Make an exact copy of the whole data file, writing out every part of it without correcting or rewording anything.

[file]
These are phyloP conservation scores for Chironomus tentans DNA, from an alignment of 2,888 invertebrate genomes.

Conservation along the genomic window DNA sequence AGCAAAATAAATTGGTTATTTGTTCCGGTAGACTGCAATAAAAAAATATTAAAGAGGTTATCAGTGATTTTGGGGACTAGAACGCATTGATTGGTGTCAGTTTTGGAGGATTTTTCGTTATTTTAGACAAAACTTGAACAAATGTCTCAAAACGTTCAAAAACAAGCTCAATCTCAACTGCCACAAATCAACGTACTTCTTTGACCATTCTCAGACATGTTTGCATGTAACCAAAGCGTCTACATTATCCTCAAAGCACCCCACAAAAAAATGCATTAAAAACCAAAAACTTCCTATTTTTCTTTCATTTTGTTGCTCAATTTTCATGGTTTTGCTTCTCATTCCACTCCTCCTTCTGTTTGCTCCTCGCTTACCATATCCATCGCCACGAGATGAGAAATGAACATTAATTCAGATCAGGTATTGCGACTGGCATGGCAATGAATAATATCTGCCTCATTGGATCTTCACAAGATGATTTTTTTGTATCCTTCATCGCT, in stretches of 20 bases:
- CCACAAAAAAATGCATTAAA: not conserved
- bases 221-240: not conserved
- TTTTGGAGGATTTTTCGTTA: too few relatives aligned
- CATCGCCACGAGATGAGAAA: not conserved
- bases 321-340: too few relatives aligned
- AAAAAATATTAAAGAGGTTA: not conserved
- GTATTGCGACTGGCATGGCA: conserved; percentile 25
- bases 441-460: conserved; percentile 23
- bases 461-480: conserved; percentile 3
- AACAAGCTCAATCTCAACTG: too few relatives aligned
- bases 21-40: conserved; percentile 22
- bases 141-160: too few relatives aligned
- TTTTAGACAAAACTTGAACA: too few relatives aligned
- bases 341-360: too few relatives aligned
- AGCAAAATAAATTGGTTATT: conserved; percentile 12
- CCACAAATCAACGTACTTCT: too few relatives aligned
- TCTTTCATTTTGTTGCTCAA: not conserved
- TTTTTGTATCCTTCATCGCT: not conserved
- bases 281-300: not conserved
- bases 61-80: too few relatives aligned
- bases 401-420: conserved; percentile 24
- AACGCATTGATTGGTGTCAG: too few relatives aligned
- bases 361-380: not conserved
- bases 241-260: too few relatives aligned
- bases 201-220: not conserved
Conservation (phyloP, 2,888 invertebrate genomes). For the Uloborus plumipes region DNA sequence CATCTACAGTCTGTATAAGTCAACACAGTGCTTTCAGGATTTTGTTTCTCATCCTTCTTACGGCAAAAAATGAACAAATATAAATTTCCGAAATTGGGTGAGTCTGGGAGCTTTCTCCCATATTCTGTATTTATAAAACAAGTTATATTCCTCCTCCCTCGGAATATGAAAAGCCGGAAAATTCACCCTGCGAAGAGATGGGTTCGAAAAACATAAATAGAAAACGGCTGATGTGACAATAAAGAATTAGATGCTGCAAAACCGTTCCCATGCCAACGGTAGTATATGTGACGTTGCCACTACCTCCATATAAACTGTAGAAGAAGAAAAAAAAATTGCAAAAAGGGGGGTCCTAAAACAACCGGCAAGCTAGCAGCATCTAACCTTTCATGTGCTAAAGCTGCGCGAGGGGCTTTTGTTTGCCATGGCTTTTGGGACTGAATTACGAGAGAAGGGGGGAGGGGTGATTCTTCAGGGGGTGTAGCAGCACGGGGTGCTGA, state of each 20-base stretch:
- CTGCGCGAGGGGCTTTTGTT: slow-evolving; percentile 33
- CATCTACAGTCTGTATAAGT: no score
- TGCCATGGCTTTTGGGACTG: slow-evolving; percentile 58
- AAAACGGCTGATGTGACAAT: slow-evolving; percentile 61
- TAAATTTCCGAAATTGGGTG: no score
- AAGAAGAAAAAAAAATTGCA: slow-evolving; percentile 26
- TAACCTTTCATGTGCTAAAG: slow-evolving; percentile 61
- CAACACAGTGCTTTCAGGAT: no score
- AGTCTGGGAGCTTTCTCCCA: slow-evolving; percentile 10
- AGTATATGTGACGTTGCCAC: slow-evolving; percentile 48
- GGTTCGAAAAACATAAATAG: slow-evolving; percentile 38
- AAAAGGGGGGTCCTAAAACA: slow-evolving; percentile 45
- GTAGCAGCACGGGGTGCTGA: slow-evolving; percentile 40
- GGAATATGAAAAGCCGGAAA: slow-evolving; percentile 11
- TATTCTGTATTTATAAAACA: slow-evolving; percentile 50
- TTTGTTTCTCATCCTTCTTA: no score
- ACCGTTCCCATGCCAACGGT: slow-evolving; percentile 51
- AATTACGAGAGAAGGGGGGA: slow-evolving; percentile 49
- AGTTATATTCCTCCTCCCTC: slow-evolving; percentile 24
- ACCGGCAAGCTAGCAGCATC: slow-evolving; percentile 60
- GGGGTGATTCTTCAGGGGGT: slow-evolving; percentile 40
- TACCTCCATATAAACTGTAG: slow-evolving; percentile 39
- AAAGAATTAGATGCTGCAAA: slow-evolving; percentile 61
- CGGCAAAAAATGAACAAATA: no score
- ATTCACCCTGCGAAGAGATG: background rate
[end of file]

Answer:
These are phyloP conservation scores for Chironomus tentans DNA, from an alignment of 2,888 invertebrate genomes.

Conservation along the genomic window DNA sequence AGCAAAATAAATTGGTTATTTGTTCCGGTAGACTGCAATAAAAAAATATTAAAGAGGTTATCAGTGATTTTGGGGACTAGAACGCATTGATTGGTGTCAGTTTTGGAGGATTTTTCGTTATTTTAGACAAAACTTGAACAAATGTCTCAAAACGTTCAAAAACAAGCTCAATCTCAACTGCCACAAATCAACGTACTTCTTTGACCATTCTCAGACATGTTTGCATGTAACCAAAGCGTCTACATTATCCTCAAAGCACCCCACAAAAAAATGCATTAAAAACCAAAAACTTCCTATTTTTCTTTCATTTTGTTGCTCAATTTTCATGGTTTTGCTTCTCATTCCACTCCTCCTTCTGTTTGCTCCTCGCTTACCATATCCATCGCCACGAGATGAGAAATGAACATTAATTCAGATCAGGTATTGCGACTGGCATGGCAATGAATAATATCTGCCTCATTGGATCTTCACAAGATGATTTTTTTGTATCCTTCATCGCT, in stretches of 20 bases:
- CCACAAAAAAATGCATTAAA: not conserved
- bases 221-240: not conserved
- TTTTGGAGGATTTTTCGTTA: too few relatives aligned
- CATCGCCACGAGATGAGAAA: not conserved
- bases 321-340: too few relatives aligned
- AAAAAATATTAAAGAGGTTA: not conserved
- GTATTGCGACTGGCATGGCA: conserved; percentile 25
- bases 441-460: conserved; percentile 23
- bases 461-480: conserved; percentile 3
- AACAAGCTCAATCTCAACTG: too few relatives aligned
- bases 21-40: conserved; percentile 22
- bases 141-160: too few relatives aligned
- TTTTAGACAAAACTTGAACA: too few relatives aligned
- bases 341-360: too few relatives aligned
- AGCAAAATAAATTGGTTATT: conserved; percentile 12
- CCACAAATCAACGTACTTCT: too few relatives aligned
- TCTTTCATTTTGTTGCTCAA: not conserved
- TTTTTGTATCCTTCATCGCT: not conserved
- bases 281-300: not conserved
- bases 61-80: too few relatives aligned
- bases 401-420: conserved; percentile 24
- AACGCATTGATTGGTGTCAG: too few relatives aligned
- bases 361-380: not conserved
- bases 241-260: too few relatives aligned
- bases 201-220: not conserved
Conservation (phyloP, 2,888 invertebrate genomes). For the Uloborus plumipes region DNA sequence CATCTACAGTCTGTATAAGTCAACACAGTGCTTTCAGGATTTTGTTTCTCATCCTTCTTACGGCAAAAAATGAACAAATATAAATTTCCGAAATTGGGTGAGTCTGGGAGCTTTCTCCCATATTCTGTATTTATAAAACAAGTTATATTCCTCCTCCCTCGGAATATGAAAAGCCGGAAAATTCACCCTGCGAAGAGATGGGTTCGAAAAACATAAATAGAAAACGGCTGATGTGACAATAAAGAATTAGATGCTGCAAAACCGTTCCCATGCCAACGGTAGTATATGTGACGTTGCCACTACCTCCATATAAACTGTAGAAGAAGAAAAAAAAATTGCAAAAAGGGGGGTCCTAAAACAACCGGCAAGCTAGCAGCATCTAACCTTTCATGTGCTAAAGCTGCGCGAGGGGCTTTTGTTTGCCATGGCTTTTGGGACTGAATTACGAGAGAAGGGGGGAGGGGTGATTCTTCAGGGGGTGTAGCAGCACGGGGTGCTGA, state of each 20-base stretch:
- CTGCGCGAGGGGCTTTTGTT: slow-evolving; percentile 33
- CATCTACAGTCTGTATAAGT: no score
- TGCCATGGCTTTTGGGACTG: slow-evolving; percentile 58
- AAAACGGCTGATGTGACAAT: slow-evolving; percentile 61
- TAAATTTCCGAAATTGGGTG: no score
- AAGAAGAAAAAAAAATTGCA: slow-evolving; percentile 26
- TAACCTTTCATGTGCTAAAG: slow-evolving; percentile 61
- CAACACAGTGCTTTCAGGAT: no score
- AGTCTGGGAGCTTTCTCCCA: slow-evolving; percentile 10
- AGTATATGTGACGTTGCCAC: slow-evolving; percentile 48
- GGTTCGAAAAACATAAATAG: slow-evolving; percentile 38
- AAAAGGGGGGTCCTAAAACA: slow-evolving; percentile 45
- GTAGCAGCACGGGGTGCTGA: slow-evolving; percentile 40
- GGAATATGAAAAGCCGGAAA: slow-evolving; percentile 11
- TATTCTGTATTTATAAAACA: slow-evolving; percentile 50
- TTTGTTTCTCATCCTTCTTA: no score
- ACCGTTCCCATGCCAACGGT: slow-evolving; percentile 51
- AATTACGAGAGAAGGGGGGA: slow-evolving; percentile 49
- AGTTATATTCCTCCTCCCTC: slow-evolving; percentile 24
- ACCGGCAAGCTAGCAGCATC: slow-evolving; percentile 60
- GGGGTGATTCTTCAGGGGGT: slow-evolving; percentile 40
- TACCTCCATATAAACTGTAG: slow-evolving; percentile 39
- AAAGAATTAGATGCTGCAAA: slow-evolving; percentile 61
- CGGCAAAAAATGAACAAATA: no score
- ATTCACCCTGCGAAGAGATG: background rate